King Street businessperson Bruce Maguire told Historic City News that he and other businesses and property owners along, adjacent to and near King Street, Riberia and Granada Streets are out to stop the 10-12 month FDOT King Street drainage project until it can be done right.
At tonight’s First Friday Art Walk, Kirsten Miller and other concerned citizens set up a booth outside Butterfield to get signatures on two petitions — one being forwarded to the St Augustine City Commission, the other to the Florida Department of Transportation.
The petitions express concern that, among other complaints, the FDOT and City are more concerned about getting the project “done sooner”, preferably now, rather than getting it “done right”.
As Maguire speaks to more and more of his business neighbors and residents, he tells Historic City News that he is finding, “the expedited start date does not allow for adequate planning by the businesses, property owners and tenants to offset the operational and logistical problems.”
Maguire says folks are ill prepared for the imminent, critical loss of revenues associated with the proposed work schedule and implementation plan.
“This morning I talked with Mayor Joe Boles,” Maguire told reporters. “He is going to put a resolution regarding the project on the next meeting agenda.”
City officials have already been receiving phone calls and e-mail from residents as they become aware of the FDOT plans. “The City had a senior staff meeting last night and they want the work to be done at night — with both lanes of traffic open during the day,” Maguire said.
Tuesday morning at 8:00 am, Maguire said that he has been invited to appear on WFOY with Kris Phillips to discuss the problem and what steps residents are taking to stall construction until the project can be better vetted.
When Maguire spoke to Assistant City Manager Tim Burchfield, he confirmed that the FDOT has placed “a temporary hold” on construction awaiting the Commissioners decision.
Maguire said that also spoke to Mark Knight; whom Maguire said explained the staff positions to him. “First, they want it done right; but, they want it done sooner, preferably now.”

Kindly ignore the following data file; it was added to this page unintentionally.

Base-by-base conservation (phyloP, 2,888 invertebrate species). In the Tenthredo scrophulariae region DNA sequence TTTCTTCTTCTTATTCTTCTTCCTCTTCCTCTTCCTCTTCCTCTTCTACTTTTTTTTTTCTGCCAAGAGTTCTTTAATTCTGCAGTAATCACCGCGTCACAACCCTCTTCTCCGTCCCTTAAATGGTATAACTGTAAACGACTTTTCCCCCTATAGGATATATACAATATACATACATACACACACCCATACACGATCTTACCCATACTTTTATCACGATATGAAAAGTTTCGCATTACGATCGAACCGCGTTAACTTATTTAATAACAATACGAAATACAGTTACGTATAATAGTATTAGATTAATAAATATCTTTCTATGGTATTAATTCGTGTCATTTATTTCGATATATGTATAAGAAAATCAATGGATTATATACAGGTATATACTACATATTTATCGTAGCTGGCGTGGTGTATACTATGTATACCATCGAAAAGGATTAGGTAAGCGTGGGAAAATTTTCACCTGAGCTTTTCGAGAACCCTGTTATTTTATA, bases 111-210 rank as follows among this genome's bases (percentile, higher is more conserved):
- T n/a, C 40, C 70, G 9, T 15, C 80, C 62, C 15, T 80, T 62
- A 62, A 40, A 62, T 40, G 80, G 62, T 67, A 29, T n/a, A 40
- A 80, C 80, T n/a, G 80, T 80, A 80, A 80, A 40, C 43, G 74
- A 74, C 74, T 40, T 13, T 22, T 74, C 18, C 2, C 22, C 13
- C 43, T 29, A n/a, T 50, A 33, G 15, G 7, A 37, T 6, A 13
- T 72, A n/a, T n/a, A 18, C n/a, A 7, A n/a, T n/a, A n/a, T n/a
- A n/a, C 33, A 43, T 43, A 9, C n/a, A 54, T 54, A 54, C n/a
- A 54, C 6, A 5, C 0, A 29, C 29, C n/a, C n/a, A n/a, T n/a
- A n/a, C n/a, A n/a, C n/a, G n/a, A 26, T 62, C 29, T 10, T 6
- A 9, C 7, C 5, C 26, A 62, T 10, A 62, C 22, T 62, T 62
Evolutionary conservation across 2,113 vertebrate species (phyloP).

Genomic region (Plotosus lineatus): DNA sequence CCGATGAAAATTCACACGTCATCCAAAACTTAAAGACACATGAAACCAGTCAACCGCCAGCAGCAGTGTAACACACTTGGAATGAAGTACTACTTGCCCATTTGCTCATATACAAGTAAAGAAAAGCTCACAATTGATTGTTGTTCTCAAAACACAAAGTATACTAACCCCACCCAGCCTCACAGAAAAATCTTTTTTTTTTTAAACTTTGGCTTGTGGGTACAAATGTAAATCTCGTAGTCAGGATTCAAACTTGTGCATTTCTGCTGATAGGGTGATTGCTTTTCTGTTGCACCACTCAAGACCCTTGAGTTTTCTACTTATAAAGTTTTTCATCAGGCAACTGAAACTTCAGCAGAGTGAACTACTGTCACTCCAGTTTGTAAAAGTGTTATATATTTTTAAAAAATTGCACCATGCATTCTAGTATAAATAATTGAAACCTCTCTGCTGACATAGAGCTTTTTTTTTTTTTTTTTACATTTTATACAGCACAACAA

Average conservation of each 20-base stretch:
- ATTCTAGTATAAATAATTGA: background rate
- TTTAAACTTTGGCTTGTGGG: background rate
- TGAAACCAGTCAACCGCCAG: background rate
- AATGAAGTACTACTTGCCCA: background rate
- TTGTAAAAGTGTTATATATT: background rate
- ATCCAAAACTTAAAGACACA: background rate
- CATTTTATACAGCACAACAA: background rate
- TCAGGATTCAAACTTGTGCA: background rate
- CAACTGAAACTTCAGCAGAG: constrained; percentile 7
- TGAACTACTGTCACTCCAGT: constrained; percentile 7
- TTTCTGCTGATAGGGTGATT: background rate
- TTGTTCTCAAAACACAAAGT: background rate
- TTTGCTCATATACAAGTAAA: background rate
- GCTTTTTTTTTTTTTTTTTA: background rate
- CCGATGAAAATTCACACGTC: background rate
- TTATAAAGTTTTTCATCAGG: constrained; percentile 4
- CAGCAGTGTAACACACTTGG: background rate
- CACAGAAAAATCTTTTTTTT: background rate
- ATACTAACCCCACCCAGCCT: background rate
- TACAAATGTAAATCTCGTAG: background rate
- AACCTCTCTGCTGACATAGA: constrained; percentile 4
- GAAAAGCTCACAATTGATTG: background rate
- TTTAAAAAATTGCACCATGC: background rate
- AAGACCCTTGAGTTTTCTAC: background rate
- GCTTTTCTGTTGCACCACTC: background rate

Maguire says that he stressed to Knight that the first priority to residents and businesses is that they want the project done right. Maguire went on to clarify that it is more important, at least to the people he has been talking to, for the project to wait until at least 2014 — between the 500th and the 450th anniversary commemorations. “We need a break and we need to plan.”
Second, Knight personally believes, according to Maguire, that FPL will not put the power lines underground, regardless of when the work is done — another issue to residents who feel the work needs to be done while the roadway is torn up. Maguire believes the issue with FPL would not be the cost or the time; but, the utility company demands a 10-foot wide, physically unobstructed easement for repairs. Maguire said he feels this is negotiable and can be accomplished.
Third, and this is the big one, if FDOT does not delay the project and does not agree to a night work schedule, then the City will not agree to an eastbound traffic flow during construction.
“His position was primarily based on safety and fire truck access,” Maguire told Historic City News. “My position, the city is going to be so clogged with traffic, the fire trucks will not make it anywhere south of Valencia, especially down a single lane opposite flow traffic on King Street.”
Maguire concluded by saying residents in the area will continue to keep pressure on City Commissioners. “I will continue to research the FDOT options, but we need to let the Commissioners know there is only one choice: delay the project, underground power and landscape.”